Georgia On My Mind

April 29:  I recently visited Atlanta, Georgia, my first time in that state (not counting the unplanned layover trying to get home after a girls’ weekend in Fort Myers, FL). Some of you may know it as the birthplace of Coca-Cola; others of you may know it as the home to CNN; still others, especially if you’re a fan of USA Gymnastics, will remember it as the host of the 1996 Olympics. I’m here for the 2012 Astrobiology Science Conference, and I have to say that conferences are even more enjoyable when I don’t have to worry about presenting my research – more time to absorb the science, more opportunities to socialize with colleagues and friends, less time to fret, and no time to worry about being prepared!

Some pretty interesting things happened at this conference.  On Monday afternoon, a panel of scientists informed us about the Mars Science Lab, better known as MSL, scheduled to land on Mars on August 5, 2012. They told us about the instruments, the science that’s going to be done, and the significance of the results (fingers crossed).  In brief, the mission will help to determine Mars’ habitability, because the spacecraft was designed to assess whether Mars ever had an environment able to support small life forms.  I know some of the scientists involved and since this project has taken years to develop, it’s nice to finally see the end in sight.  All of the panelists agreed that just having MSL land safely would be the “jackpot moment” of the mission. At over 1 ton in weight (the heaviest Mars lander yet), it will be lowered slowly to the surface by a crane.  Did I say “fingers crossed” already?

Monday night, the NASA Astrobiology Institute hosted the Astrobiology FameLab finals, in which graduate students (11 finalists) had three minutes or less to explain a scientific concept to the audience.  The competition was hyped as choosing the “next Carl Sagan”, and the winner here will compete at an international competition in the UK.  Most of the talks were very good and I commend all of the speakers for having the guts to get up and talk about their passions.  I was very impressed with most of the finalists.  Here’s hoping that the NASA winner can compete well on an international stage.

Nichelle Nichols, i.e., Lt. Uhura, hosted the competition and introduced the finalists. I’m not a huge fan of Star Trek – in fact, I’m not a fan at all of Star Trek – but I was so excited to see Lt. Uhura that I spilled my wine all over my program book!  Funny, huh?  A long-time fan of all things space-related, she was the first African American woman to be cast into a non-stereotypical role, and she became the first African-American to place her handprints in front of Hollywood’s Chinese Theatre. While the judges were making their decision about who would be the winner of the FameLab competition, Nichelle enlightened us with the story of how she was cast as Uhura.  She had been living in Europe when Gene Rodenberry called her up and told her she needed to audition. After much hemming and hawing, she agreed to go to Hollywood, and at her audition, she was asked to read the part of Spock.  Why Spock?  There was no role of Uhura yet, but it was created for her when everyone was so impressed by her audition and personality.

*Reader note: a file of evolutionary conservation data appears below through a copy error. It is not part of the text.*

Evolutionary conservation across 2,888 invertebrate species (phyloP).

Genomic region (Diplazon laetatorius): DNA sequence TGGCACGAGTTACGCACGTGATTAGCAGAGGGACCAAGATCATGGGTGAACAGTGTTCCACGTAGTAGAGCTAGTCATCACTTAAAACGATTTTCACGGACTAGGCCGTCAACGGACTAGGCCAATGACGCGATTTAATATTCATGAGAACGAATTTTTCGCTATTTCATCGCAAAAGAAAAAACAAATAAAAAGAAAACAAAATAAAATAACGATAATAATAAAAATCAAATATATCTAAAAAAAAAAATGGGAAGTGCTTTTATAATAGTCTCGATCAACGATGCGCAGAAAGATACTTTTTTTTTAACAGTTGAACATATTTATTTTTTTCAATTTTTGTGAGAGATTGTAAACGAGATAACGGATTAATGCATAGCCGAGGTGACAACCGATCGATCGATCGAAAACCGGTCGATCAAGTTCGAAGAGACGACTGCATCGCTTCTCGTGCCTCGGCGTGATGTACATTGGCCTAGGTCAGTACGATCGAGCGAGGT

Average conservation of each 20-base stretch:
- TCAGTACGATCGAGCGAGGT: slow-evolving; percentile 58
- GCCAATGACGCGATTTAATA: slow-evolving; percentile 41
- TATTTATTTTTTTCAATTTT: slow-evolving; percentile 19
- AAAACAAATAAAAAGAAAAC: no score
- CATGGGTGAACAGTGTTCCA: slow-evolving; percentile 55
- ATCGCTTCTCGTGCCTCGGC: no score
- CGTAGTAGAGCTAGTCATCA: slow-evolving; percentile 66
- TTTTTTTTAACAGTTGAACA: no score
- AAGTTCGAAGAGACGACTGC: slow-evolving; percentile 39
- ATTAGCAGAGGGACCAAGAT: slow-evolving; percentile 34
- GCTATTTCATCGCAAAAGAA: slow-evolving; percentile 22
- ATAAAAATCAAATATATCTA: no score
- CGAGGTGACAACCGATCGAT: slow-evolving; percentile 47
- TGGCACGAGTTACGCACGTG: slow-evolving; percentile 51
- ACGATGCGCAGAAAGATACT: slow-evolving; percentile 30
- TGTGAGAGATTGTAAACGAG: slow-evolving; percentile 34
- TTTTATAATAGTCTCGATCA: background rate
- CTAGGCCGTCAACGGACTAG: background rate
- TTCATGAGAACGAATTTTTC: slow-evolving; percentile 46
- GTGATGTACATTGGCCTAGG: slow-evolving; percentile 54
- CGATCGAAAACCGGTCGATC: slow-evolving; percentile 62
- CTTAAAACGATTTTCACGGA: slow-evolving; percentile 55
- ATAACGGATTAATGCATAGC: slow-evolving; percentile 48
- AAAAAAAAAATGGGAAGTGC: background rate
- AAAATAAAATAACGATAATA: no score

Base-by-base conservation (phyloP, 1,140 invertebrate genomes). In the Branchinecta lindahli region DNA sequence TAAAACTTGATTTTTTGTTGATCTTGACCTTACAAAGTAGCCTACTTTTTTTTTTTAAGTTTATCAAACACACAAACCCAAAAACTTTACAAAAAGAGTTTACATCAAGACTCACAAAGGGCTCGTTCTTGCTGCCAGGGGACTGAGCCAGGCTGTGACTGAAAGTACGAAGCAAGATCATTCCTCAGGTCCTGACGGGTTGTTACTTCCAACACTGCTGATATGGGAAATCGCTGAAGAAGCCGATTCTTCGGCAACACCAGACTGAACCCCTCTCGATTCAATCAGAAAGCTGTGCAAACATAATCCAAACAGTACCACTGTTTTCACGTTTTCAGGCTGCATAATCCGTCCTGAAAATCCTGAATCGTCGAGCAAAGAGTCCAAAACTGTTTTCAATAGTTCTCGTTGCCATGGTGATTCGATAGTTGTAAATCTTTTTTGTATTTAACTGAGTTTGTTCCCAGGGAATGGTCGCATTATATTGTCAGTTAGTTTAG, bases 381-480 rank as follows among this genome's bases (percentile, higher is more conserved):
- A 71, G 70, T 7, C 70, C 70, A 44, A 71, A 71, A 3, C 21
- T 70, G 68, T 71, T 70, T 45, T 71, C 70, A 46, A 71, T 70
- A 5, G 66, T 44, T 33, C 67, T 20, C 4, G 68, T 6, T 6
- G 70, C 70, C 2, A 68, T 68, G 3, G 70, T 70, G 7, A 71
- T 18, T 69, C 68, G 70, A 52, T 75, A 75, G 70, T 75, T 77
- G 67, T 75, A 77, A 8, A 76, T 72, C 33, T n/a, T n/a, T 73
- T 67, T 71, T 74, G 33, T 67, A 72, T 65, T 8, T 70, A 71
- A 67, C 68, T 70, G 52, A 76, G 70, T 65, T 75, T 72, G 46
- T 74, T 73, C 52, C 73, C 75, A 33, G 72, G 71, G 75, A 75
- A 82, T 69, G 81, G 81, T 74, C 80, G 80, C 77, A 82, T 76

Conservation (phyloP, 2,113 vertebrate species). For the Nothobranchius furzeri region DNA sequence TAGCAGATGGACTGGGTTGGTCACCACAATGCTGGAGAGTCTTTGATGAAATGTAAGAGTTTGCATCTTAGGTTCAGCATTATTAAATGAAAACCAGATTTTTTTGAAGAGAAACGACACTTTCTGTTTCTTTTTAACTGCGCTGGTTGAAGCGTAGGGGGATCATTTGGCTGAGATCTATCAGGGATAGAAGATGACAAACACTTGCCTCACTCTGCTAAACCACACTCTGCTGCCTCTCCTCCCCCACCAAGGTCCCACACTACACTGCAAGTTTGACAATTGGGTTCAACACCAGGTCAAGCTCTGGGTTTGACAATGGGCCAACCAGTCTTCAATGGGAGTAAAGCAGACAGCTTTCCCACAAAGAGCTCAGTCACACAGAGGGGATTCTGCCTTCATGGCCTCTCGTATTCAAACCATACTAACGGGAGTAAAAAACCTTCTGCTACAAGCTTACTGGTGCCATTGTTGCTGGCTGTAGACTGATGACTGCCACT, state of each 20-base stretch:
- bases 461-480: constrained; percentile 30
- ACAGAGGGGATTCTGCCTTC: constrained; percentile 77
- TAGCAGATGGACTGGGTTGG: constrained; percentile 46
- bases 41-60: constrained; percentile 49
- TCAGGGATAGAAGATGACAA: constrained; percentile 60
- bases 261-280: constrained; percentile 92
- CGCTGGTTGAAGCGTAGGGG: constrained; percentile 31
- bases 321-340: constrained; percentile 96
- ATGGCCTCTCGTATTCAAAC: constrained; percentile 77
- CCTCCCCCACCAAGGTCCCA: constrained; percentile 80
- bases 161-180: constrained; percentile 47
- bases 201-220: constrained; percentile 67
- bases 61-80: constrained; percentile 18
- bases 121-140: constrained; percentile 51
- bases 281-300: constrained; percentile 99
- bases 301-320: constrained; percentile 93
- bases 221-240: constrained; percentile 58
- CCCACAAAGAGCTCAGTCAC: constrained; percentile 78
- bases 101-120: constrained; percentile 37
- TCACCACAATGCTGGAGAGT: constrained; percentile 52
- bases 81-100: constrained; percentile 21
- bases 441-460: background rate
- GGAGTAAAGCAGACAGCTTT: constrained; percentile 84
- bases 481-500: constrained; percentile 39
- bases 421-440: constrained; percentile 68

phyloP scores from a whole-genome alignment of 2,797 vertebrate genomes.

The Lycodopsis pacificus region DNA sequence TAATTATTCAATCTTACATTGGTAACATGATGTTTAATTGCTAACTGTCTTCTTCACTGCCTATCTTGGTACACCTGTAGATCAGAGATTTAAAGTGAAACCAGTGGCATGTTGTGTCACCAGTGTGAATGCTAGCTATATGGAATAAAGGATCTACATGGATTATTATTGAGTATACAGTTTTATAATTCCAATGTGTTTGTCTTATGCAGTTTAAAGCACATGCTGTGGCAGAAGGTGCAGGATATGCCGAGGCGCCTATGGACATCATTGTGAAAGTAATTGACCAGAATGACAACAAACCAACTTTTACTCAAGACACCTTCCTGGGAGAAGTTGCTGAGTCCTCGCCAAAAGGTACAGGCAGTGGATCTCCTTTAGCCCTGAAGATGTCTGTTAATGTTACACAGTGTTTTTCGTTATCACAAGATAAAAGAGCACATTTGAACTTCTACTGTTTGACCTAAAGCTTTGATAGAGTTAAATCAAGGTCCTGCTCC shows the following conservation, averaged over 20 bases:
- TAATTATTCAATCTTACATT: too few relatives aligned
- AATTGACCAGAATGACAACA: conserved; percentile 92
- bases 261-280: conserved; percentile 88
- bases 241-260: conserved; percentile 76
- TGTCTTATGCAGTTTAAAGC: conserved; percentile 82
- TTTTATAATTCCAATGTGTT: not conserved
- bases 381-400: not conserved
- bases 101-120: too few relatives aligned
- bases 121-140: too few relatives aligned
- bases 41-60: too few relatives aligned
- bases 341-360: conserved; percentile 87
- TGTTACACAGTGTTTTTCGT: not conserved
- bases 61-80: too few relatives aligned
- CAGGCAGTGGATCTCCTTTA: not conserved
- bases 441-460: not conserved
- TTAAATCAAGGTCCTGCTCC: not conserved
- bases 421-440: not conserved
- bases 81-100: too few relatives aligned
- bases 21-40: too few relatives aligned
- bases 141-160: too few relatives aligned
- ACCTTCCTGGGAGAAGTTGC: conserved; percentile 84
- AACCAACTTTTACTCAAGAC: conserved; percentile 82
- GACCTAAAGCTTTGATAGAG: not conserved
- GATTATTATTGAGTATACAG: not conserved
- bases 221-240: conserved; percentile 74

"Tell me about this Spock character", said Ms. Nichols. "What's she like?"


On Tuesday, a second panel described to us the latest updates regarding the Kepler spacecraft and its search for extrasolar planets.  Over 2100 “candidate planets” have been identified, and the consensus among these scientists was that it’s just a matter of time until we find an Earth-like planet in a habitable zone.

Exoplanet Panel Discussion. L to R: Eric Ford (U-Florida), Victoria Meadows (U-Washington), Sara Seager (MIT), Dirk Schulze-Makuch (Washington State), and David Grinspoon (Denver Museum of Nature and Science).


As if all of this information wasn’t enough to tease a room full of scientists, we had the extreme pleasure of having Dava Sobel share with us some excerpts from her play about Copernicus, a man obsessed with the crazy idea that planets orbit around the Sun.

Reading from "Copernicus". L to R: Dava Sobel, Brendan Mullen, and David Grinspoon.

Two days at AbSciCon and my notebook and my brain were full of new ideas, for my research and for my classes.  I take away momentum to write as well as a rediscovered excitement about Astrobiology and the search for life on other planets.  My class lecture notes will be updated with the latest and greatest news from MSL and Kepler, and I look forward to sharing this information with the Phys 105 students in the fall. 
On my way out of Atlanta, I admired the fascinating stone sculptures by artists from Zimbabwe on display at the Atlata Airport.  This one is my favorite:

"Traveling Family", by Amos Supuni.

Stay tuned, and keep your eyes out for space science news – these next few months will be full full full of exciting discoveries that may just question what we think we understand about Mars, about planetary systems, and possibly even about life as we know it.

Other links:
Mars Science Lab – JPL webpage
Buy Sobel’s book about Copernicus
Why Dava fell for Copernicus – New Scientist article